Riding the wave of euphoria following the show, GM’s board of directors urged the project on. Although GM had made no formal decision to produce the Volt, what had begun as an experiment was coming to be regarded inside the company as destined. Momentum built still further that spring, as GM began staffing the project with dozens of its ablest engineers—people like Andrew Farah, plucked on short notice from whatever it was they were doing, anywhere in the world.

The pencil pushers had done none of the marketing and cost studies that typically precede a product launch, but no matter. Normally, Bob Lutz says, “you basically define the whole future of the car on paper before you give the go-ahead to start spending some serious engineering and design money on it. And in this case it was completely backwards. We saw that we had a smash hit that hugely resonated with the public, and we just decided: let’s go to work. No business case, but let’s get this thing into production-ready form, and we’ll worry about the cost and investment and the profitability later.”

If GM was seeking to seize the world’s attention and upstage Toyota, it had succeeded, spectacularly. But now it had to build the car.

‘I’m All Giddy’

Lance Turner is 43, of medium height, with a thatch of brown hair and a soft, round face commandeered by heavy, square glasses. Like many at the heart of the Volt project, Turner is a gearhead, the sort of person who gets excited by a histogram of cell voltages. (Don’t ask.) GM is full of people who have labored for years on advanced-technology concept cars and test vehicles—“science projects,” in the company vernacular—with no prospect of seeing their handiwork reach showrooms. For them, the Volt is a jailbreak. Turner, an electrical engineer who worked on the ill-starred EV1 and a series of forgotten electric concept cars with names like Precept (bad name for a car) and Impact (even worse), woke up one morning to find himself in the middle of GM’s busiest intersection. He is the guy testing the battery.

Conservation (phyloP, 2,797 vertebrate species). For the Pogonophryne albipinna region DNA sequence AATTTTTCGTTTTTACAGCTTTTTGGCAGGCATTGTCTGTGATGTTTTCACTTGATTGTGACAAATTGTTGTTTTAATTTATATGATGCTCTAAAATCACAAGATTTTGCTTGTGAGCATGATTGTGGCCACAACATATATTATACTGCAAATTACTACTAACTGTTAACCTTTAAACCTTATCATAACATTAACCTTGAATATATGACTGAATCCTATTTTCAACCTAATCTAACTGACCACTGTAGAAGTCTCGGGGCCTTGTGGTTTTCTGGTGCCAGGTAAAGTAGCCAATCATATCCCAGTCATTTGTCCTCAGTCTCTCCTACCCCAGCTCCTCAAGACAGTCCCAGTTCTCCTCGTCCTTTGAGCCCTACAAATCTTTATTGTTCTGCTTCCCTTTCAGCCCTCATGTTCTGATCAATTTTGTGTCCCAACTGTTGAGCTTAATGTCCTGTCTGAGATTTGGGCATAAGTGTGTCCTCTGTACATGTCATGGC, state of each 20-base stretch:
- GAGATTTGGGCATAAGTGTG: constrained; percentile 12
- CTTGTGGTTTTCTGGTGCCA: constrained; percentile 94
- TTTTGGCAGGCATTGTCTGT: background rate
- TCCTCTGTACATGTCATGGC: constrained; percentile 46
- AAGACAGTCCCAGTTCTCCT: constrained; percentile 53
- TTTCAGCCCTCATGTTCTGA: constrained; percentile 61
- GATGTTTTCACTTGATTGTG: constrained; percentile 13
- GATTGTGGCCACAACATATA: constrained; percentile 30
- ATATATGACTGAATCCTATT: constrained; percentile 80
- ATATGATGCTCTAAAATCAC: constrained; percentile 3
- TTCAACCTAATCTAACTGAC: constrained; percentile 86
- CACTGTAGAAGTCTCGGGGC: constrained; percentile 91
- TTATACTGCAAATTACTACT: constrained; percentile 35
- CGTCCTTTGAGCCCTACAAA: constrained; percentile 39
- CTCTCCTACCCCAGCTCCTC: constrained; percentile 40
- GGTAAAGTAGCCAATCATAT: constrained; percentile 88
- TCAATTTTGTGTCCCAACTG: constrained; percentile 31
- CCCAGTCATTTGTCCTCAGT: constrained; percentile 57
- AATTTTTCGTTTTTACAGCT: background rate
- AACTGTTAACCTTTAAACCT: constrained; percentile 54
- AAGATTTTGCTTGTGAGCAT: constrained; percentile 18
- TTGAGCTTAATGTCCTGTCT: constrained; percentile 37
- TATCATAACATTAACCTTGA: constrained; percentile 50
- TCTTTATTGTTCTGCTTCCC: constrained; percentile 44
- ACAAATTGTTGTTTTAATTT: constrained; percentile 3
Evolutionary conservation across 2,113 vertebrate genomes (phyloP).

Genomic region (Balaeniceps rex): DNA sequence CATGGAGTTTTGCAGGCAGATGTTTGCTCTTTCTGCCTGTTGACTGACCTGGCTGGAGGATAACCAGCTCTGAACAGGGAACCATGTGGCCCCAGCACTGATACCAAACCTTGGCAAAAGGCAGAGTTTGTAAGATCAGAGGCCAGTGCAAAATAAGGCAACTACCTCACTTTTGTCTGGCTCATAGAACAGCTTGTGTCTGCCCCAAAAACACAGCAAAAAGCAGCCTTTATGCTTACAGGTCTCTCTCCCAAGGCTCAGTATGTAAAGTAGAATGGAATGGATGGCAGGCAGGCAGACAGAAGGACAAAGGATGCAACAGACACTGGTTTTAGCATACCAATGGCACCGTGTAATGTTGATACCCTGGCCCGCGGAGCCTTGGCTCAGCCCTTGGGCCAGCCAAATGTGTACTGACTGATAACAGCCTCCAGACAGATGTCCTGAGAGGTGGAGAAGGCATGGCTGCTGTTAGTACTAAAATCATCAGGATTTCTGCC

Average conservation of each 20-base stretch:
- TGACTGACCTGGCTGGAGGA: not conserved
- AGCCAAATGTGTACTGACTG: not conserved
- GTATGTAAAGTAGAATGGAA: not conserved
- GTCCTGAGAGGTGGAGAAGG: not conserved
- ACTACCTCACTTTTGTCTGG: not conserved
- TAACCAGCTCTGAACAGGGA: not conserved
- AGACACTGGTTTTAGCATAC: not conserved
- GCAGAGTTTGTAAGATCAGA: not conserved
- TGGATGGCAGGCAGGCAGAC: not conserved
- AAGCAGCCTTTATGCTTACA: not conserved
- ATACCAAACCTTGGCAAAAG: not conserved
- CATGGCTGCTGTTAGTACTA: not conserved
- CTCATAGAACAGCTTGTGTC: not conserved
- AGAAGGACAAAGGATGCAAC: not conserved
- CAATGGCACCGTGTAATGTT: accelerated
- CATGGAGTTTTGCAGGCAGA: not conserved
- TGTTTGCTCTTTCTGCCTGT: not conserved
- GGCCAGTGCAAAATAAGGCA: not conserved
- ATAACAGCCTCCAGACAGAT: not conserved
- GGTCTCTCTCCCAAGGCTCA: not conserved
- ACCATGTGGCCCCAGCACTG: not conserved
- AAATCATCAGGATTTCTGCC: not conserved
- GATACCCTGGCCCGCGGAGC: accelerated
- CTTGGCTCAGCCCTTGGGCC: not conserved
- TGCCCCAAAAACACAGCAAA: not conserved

“It’s swim. I already know,” Turner told me, when I asked if the battery was likely to sink or swim. This was during a visit in December to GM’s mile-square technical center in Warren, Michigan, just outside Detroit. Volt development is going on both here and in Germany, allowing for around-the-clock testing. The battery lab, an expansive but otherwise unimpressive room containing test chambers and consoles with digital readouts, clearly had not been dressed up for visiting journalists, of whom I was only the latest. “Before I’d even started the project, we’d opened up the lab to 50 reporters that came in,” Turner told me, sounding bemused. “You’re not allowed to bring a camera or a cell phone into this building. Here we were with a TV crew.”

During this visit, I found the technical center brimming with optimism, and the battery lab was no exception. One of two suppliers, a company called Compact Power (a subsidiary of a big South Korean chemical and advanced-materials company, LG Chem), had delivered two copies of its version of the battery, and on the bench they were testing brilliantly. “They may not look beautiful,” Turner said—the battery was a six-foot-long T-shaped object from which wires, clamps, and circuit boards protruded—“but as far as the data goes, they’re the best I’ve worked with.” Heat is a problem with lithium-ion batteries, but this one was staying cool even when run hard—and the cooling system had yet to be attached.

Moreover, improvements were being incorporated as fast as they could be conceived; the battery would be on its second generation in January, its third in June. “It’s incredible,” Turner said. “The design they’ve come up with for thermal changed 10 times before they delivered the first battery.” And all of this was before the arrival of a competing battery that might be as good or even better, designed jointly by the Massachusetts-based company A123 Systems and the German company Continental A.G. “We’re inventing and creating on the critical path,” Turner said. He was using the industry jargon for the countdown to production, when time is money and delays can cost millions. “I’ve got guys trying to release things before they’re actually invented.”

As I got ready to go, Turner pointed to a laptop wired to the battery. “I’m testing as I’m talking to you,” he said. “It’s working great. I’m all giddy.”

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Jonathan Rauch is a contributing editor of The Atlantic and National Journal and a senior fellow at the Brookings Institution.